By late summer, talks between the Dell camp and EMC had begun to intensify, with more meetings. One was convened on Sept. 2 at a hotel in the New York City suburb of Morristown, N.J., where more than 50 executives gathered to continue hashing out the outlines of a deal. (As it happened, Mr. Casey of JPMorgan lives nearby.)
EMC’s board continued to have questions about whether Dell and Silver Lake could afford a deal. So Mr. Dell and Mr. Durban brought Mr. Dimon — who had postponed a vacation — to personally assure the directors that they believed a deal was affordable. Negotiations between the two companies continued apace, and the Dell group began bringing in other firms. Credit Suisse, a longtime adviser to Mr. Dell and Silver Lake, and JPMorgan were appointed global financing coordinators and given the task of marshaling every bit of available financing in the markets to support any deal.
Still, many of the details remained subject to negotiation. One person involved in the deal estimated that from September until now, the terms of an offer fluctuated about 25 percent.
Within the last two weeks, discussions narrowed to the finer points. Dell and Silver Lake held meetings with the major credit rating agencies, emphasizing that the huge amount of debt would not drag down the combined company. And the buyers began assembling a half-dozen other banks to help finance the transaction.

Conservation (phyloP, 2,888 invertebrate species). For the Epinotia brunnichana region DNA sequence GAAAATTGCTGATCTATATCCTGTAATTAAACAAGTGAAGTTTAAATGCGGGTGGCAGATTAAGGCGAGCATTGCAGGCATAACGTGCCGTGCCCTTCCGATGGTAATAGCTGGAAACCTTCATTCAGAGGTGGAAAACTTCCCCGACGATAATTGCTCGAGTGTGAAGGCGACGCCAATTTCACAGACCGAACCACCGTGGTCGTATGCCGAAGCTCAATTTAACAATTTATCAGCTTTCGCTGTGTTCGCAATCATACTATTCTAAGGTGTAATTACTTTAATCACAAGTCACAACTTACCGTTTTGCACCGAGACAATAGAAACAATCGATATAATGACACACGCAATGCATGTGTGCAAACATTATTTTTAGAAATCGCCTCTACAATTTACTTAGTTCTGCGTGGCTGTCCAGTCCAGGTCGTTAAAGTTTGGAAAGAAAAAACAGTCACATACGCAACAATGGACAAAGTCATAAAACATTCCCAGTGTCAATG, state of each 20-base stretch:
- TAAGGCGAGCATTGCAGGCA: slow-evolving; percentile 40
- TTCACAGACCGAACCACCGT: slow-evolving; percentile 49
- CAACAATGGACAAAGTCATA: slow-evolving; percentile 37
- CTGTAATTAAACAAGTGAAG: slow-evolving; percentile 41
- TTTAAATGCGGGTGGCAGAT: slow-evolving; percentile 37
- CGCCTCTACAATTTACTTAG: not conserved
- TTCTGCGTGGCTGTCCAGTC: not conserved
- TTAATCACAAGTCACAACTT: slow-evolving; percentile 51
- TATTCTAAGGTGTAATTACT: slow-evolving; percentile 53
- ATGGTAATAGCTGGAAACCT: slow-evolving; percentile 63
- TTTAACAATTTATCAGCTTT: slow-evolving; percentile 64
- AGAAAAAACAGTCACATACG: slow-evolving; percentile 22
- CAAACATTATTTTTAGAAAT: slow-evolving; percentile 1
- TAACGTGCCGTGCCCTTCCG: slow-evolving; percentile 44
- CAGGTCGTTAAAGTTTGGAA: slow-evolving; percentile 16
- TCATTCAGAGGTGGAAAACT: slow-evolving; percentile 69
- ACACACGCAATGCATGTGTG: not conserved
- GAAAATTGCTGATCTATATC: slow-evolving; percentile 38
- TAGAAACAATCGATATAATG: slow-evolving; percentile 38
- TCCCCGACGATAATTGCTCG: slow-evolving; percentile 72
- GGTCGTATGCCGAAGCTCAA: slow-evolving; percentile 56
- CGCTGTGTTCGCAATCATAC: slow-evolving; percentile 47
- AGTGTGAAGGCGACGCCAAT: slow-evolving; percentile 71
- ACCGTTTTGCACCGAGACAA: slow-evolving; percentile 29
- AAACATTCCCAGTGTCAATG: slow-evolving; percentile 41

Last Friday, Mr. Durban and his internal Dell team filed into Silver Lake’s offices in Menlo Park, Calif. for a 5:15 a.m. video presentation with the firm’s investment committee. As senior executives dialed in from New York, London and Hong Kong, the group of about a dozen people defended the merits of buying EMC and argued that the financing was available. After about two hours, the committee signed off.
As the final terms came together on Sunday, Mr. Dell hopped on a plane to Hopkinton to meet with Mr. Tucci and prepare for an announcement; the EMC board voted to approve the transaction late Sunday night.
“This is a terrific outcome,” Jesse Cohn, Elliott’s head of equity activism in the United States, said in a telephone interview. “As activist shareholders, it’s hard to find any fault in this process.”
By Monday afternoon, having announced the transaction, Mr. Dell and Mr. Tucci prepared to board yet another flight — to San Francisco, to attend a dinner that Mr. Durban was hosting at his Silicon Valley home on behalf of Temasek, a Singaporean sovereign wealth fund that was co-investing in the EMC deal.
© The New York Times 2015